Moral indeterminacy and the specification model of political obligation

2005 2005

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Abstract (summary)

Central to political philosophy is the question of whether or not a citizen has a moral obligation to obey the laws issued by her state. Much important work has been done on this topic. Perhaps the most important works in political philosophy, including John Locke's, Two Treatises on Government, and Thomas Hobbes's Leviathan have attempted to answer the question in the affirmative. However, recently there has been a resurgence of defenders of the anarchist position. Those who defend this position argue that no sufficient answer has been provided and for that reason we should accept that there is no moral duty to obey the law. Here I will argue against this conclusion.

My approach will start where the contemporary debate has left off. That is, I will analyze the anarchist's claim that without a moral duty to obey the law there is no danger of social strife or disorder. While the anarchist assures us that moral duties are more than sufficient to maintain social order I argue that this conclusion is highly suspect. Because the moral principles on which the anarchist relies are themselves vague and open to multiple, reasonable interpretations, we will find that those principles are incapable organizing social interaction. What we need to have, in order for our shared moral principles to be action guiding, are more specific rules which outline the precise ways in which we fulfill our moral duties. I argue that some laws provide the specificity that we need, and when they do we have strong moral reasons to obey those laws.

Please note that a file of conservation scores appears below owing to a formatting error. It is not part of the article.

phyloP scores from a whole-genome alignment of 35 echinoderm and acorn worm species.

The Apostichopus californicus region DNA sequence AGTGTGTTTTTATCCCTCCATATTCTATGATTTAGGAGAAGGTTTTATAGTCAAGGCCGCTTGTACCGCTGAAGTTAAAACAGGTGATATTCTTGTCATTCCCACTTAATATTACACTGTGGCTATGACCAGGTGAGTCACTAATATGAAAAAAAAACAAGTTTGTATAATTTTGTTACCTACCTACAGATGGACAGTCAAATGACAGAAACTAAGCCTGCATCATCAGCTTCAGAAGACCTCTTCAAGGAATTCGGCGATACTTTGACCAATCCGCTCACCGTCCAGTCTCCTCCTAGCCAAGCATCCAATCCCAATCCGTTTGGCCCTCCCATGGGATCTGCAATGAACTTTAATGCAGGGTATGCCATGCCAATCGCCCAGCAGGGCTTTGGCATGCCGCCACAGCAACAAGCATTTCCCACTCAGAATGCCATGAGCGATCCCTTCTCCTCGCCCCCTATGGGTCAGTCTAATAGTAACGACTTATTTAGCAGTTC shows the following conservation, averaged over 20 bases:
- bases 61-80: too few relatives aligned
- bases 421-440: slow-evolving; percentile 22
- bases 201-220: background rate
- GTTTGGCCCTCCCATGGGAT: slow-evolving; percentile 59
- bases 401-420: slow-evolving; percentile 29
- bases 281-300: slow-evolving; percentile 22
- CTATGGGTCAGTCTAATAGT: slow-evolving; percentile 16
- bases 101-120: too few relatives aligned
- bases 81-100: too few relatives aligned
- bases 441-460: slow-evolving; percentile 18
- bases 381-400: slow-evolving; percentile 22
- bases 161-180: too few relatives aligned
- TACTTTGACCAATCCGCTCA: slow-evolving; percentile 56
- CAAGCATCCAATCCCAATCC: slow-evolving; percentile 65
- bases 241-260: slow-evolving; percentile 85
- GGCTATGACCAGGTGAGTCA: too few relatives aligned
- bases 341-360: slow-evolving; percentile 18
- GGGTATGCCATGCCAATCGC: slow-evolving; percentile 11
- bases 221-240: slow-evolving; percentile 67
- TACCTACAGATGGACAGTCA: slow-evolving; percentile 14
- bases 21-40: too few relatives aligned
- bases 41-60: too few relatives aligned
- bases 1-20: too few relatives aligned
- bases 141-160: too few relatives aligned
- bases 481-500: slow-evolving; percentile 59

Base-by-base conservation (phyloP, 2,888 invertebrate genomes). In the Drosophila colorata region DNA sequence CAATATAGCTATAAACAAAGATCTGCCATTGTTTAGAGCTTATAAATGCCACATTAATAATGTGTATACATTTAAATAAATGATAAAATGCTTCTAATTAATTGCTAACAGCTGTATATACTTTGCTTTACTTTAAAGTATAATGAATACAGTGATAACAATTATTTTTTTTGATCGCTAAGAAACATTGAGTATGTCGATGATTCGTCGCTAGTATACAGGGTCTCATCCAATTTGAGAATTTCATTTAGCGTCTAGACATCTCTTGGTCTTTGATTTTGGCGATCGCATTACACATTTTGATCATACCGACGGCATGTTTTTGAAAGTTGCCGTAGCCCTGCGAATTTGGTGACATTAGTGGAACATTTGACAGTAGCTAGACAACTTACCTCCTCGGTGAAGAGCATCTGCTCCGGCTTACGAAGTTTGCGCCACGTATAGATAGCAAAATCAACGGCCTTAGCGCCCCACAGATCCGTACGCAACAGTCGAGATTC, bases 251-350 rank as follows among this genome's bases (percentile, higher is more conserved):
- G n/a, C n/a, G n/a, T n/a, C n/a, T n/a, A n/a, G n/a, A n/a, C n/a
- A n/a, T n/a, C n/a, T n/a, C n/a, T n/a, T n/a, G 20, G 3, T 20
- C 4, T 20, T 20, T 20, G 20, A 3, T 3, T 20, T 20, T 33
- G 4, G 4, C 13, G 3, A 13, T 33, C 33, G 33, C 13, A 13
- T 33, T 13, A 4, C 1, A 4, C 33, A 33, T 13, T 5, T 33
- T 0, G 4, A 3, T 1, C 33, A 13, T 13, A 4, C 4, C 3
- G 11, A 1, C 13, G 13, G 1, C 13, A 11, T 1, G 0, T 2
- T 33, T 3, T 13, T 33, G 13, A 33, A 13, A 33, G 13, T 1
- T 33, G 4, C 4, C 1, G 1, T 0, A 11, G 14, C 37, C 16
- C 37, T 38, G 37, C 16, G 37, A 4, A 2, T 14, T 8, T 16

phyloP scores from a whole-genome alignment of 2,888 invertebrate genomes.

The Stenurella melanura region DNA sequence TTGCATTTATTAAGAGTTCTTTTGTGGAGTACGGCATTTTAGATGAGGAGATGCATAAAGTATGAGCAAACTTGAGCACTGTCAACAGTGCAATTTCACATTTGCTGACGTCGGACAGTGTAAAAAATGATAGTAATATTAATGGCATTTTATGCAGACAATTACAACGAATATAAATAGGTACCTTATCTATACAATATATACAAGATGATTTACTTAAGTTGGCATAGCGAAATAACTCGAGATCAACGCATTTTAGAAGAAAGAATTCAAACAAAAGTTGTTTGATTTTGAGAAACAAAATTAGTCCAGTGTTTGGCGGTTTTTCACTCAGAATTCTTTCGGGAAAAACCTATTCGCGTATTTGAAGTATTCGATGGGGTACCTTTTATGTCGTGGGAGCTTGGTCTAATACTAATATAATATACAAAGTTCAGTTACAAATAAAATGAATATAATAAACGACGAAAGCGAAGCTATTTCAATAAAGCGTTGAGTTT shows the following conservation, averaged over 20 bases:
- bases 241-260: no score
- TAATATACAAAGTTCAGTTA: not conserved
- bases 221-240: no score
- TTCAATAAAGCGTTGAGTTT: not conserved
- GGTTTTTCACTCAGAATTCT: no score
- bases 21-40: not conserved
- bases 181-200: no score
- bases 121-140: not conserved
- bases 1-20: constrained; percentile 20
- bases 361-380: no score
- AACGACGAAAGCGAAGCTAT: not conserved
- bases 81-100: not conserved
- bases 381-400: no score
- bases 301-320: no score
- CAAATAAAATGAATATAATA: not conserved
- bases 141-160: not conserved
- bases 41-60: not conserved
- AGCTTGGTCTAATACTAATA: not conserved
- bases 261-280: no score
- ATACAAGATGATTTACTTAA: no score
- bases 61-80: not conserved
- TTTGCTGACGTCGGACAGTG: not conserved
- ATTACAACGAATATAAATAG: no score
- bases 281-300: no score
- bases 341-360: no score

In the end the reader will find that the defense of political obligation offered here is far more modest than more classic defenses of political obligation found elsewhere. My theory does not show that when there is a political obligation the state rules legitimately, nor does my theory show that there is a moral duty to obey all laws of the state. While I must admit that readers familiar with the problem of political obligation may find my offering less robust than the theories offered before it, I hope that they will find my theory better suited to answer the anarchist's challenge.

Indexing (details)

Political science
0422: Philosophy
0615: Political science
Identifier / keyword
Philosophy, religion and theology; Social sciences; Hobbes, Thomas; John Locke; Locke, John; Moral indeterminacy; Political obligation; Specification model; Thomas Hobbes
Moral indeterminacy and the specification model of political obligation
Harris, John Richard
Number of pages
Publication year
Degree date
School code
DAI-A 66/09, Dissertation Abstracts International
Place of publication
Ann Arbor
Country of publication
United States
9780542327728, 0542327724
Boonin, David
University of Colorado at Boulder
University location
United States -- Colorado
Source type
Dissertations & Theses
Document type
Dissertation/thesis number
ProQuest document ID
Database copyright ProQuest LLC; ProQuest does not claim copyright in the individual underlying works.
Document URL
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